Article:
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UNESCO experts will discuss ethical principles for the development of neurotechnologies

Following the decision taken by the 194 Member States of UNESCO during the 42nd session of the General Conference held in November 2023, UNESCO Director-General Audrey Azoulay has convened a multidisciplinary group of 24 high-level experts geographically and gender balanced, also called the Ad Hoc Expert Group (AHEG), to prepare a first draft of the Recommendation on the Ethics of Neurotechnology.


Today, neurotechnology offers tangible possibilities for enhancing people’s well-being – it brings invaluable promises to alleviate human suffering when it comes to memory or movement loss, as well as in the case of mental health diseases. Globally, 1 in 8 people suffer from a mental disorder and 1 in 3 people are affected by a neurological condition.

However, neurotechnologies also raise massive risks and concerns that must be addressed by the international community. UNESCO’s International Bioethics Committee (IBC) addressed these concerns in 2021 through a forward-looking report, Ethical issues of neurotechnology, alerting on five main ethical challenges – cerebral/mental integrity and human dignity, personal integrity and psychological continuity, autonomy, mental privacy, and accessibility and social justice – and inviting Member States to ensure respect to neurorights through its recommendations. UNESCO’s unique work on the ethical implications of neurotechnology emphasized the need for a robust global governance model, positioning the Organization as the optimal space to lead the international debate and develop such a framework.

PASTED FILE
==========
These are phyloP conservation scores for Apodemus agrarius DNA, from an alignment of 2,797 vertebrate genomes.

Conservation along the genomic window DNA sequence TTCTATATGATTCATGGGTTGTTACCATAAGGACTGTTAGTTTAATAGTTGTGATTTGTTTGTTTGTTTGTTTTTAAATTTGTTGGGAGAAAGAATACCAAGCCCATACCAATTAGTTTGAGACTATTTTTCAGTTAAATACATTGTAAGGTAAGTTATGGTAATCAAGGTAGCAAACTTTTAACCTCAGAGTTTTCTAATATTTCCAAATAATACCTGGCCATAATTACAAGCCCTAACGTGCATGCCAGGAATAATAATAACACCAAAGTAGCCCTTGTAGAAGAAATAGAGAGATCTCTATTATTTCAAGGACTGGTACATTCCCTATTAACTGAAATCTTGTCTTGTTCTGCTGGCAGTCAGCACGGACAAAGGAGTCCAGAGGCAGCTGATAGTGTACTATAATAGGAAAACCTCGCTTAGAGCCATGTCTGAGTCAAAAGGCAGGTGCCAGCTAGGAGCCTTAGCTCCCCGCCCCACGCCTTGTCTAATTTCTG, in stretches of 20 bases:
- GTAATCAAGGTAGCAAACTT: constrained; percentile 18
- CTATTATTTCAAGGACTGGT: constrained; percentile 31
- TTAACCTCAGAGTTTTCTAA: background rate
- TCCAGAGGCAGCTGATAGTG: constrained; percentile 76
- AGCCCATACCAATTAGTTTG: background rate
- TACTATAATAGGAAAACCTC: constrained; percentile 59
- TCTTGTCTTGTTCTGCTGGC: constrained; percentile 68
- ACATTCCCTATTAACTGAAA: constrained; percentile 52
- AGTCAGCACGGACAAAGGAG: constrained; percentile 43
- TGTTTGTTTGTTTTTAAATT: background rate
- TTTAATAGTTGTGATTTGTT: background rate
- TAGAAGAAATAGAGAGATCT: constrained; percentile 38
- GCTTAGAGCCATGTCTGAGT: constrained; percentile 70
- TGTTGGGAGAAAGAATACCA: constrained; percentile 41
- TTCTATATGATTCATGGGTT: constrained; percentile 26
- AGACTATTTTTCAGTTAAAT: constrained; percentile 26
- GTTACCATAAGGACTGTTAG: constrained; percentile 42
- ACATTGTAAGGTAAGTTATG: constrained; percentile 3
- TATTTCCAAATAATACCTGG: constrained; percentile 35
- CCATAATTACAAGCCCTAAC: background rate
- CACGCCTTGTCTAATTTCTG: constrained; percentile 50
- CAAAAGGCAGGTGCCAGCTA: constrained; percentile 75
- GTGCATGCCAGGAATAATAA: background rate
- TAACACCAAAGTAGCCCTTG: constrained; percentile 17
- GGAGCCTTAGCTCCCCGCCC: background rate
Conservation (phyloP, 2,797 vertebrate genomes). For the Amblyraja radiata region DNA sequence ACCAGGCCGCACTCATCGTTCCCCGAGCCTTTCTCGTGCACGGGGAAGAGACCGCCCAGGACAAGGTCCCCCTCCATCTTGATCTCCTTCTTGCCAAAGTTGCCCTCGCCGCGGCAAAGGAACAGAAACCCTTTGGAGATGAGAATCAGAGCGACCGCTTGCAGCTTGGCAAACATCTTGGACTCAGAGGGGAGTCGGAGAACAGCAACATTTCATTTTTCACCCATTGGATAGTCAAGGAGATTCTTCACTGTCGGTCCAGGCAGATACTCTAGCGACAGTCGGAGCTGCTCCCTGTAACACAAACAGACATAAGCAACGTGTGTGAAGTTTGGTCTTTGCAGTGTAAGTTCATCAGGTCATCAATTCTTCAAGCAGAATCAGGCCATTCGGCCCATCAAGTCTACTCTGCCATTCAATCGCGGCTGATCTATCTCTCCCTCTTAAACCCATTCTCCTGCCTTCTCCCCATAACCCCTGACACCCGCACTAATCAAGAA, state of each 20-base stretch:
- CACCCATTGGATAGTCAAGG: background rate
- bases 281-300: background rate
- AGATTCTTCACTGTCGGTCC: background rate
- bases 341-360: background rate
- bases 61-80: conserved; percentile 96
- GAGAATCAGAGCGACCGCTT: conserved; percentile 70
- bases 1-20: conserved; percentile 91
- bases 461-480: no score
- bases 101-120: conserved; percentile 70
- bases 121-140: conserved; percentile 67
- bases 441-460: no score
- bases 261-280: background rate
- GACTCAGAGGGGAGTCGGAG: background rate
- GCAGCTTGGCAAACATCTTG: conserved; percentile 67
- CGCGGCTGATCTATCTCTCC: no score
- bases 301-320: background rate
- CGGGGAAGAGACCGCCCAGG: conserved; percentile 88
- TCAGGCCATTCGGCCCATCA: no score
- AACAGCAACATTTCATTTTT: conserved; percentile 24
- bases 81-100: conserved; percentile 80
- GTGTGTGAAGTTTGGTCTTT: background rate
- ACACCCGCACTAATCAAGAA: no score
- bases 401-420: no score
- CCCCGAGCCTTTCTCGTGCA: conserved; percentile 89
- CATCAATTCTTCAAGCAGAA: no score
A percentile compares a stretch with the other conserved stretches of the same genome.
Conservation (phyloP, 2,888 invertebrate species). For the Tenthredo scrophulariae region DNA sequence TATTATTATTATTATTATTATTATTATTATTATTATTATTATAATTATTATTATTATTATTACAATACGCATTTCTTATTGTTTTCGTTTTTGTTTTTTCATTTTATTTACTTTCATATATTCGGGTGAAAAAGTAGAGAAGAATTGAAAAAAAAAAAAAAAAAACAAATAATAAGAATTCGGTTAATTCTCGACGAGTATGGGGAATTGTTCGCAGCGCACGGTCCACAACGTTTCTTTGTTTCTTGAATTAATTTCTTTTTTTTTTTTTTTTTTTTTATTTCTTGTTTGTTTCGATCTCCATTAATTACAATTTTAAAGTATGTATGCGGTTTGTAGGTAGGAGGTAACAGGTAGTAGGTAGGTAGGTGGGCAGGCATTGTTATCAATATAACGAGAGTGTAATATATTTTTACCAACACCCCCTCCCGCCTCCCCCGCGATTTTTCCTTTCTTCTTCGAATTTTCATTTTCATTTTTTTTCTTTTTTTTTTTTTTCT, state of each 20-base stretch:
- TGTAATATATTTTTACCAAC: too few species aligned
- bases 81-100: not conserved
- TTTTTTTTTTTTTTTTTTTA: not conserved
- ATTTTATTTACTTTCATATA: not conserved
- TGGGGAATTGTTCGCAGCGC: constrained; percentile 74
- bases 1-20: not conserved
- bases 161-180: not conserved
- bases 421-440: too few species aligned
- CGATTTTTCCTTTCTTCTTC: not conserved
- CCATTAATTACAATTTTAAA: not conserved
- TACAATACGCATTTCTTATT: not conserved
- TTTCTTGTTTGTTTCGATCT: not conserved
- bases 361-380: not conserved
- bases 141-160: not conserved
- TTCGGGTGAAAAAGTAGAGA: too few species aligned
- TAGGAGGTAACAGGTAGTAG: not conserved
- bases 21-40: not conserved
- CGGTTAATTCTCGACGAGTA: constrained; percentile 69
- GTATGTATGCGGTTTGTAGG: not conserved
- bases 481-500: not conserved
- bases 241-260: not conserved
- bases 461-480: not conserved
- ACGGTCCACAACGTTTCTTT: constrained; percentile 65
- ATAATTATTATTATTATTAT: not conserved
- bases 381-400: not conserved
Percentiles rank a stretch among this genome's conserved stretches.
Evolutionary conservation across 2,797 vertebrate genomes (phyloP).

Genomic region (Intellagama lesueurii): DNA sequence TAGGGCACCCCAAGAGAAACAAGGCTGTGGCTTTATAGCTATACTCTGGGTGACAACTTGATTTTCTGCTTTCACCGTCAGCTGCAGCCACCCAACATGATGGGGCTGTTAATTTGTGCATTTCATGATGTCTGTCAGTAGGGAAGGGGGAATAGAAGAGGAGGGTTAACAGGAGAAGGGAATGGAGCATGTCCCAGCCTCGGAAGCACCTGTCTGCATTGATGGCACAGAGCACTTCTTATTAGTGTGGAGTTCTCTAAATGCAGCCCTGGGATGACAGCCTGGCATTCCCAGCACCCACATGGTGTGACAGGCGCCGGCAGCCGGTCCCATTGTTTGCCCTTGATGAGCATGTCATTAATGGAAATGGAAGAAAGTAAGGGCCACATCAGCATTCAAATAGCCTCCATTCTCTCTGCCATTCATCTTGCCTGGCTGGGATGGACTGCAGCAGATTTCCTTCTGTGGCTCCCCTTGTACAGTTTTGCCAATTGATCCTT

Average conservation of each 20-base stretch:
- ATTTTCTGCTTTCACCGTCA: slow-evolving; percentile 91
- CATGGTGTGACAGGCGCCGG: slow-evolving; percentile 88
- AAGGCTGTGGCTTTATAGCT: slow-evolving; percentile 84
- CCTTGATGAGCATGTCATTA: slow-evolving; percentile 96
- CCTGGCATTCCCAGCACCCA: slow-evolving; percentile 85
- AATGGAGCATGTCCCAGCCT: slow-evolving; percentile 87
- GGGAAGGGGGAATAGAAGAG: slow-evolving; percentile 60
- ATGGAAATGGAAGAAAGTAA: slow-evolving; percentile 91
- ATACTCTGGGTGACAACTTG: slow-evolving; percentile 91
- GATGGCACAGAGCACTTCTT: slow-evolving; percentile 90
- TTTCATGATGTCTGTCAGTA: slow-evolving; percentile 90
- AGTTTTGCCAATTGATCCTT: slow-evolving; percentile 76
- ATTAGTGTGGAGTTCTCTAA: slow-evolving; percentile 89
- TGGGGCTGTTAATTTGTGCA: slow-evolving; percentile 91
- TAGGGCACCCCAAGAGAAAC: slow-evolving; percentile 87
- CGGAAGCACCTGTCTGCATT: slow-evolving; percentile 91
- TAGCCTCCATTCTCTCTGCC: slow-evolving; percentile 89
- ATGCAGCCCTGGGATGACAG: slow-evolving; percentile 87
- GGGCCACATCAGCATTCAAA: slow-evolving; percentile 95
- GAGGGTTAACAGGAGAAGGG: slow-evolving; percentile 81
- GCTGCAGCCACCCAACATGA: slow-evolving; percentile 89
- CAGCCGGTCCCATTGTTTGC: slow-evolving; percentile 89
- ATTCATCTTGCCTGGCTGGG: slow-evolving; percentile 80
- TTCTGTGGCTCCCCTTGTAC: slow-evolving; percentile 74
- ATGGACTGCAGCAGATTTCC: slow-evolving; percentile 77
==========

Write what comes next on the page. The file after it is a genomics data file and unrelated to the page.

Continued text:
The future Recommendation is intended to be rooted in universal Human Rights and fundamental freedoms, aiming to keep the trajectory of neurotechnology to be used to promote the welfare of society.

Recommendation’s roadmap

From May to July 2024, global, regional, and national consultations will be conducted by UNESCO in order to collect the views of a wide range of key stakeholders and to incorporate pluralistic perspectives into the draft Recommendation, ensuring an open and inclusive elaboration process. 

This will be followed by a second meeting of the AHEG on 26 to 30 August 2024, intended to embed the inputs raised by the consultation process. The first draft of the standard-setting instrument will be shared with Member States by September 2024, opening the intergovernmental consultation process that will take place until 2025. 

The final text of the Recommendation will be presented for adoption in November 2025 at the 43rd session of the General Conference.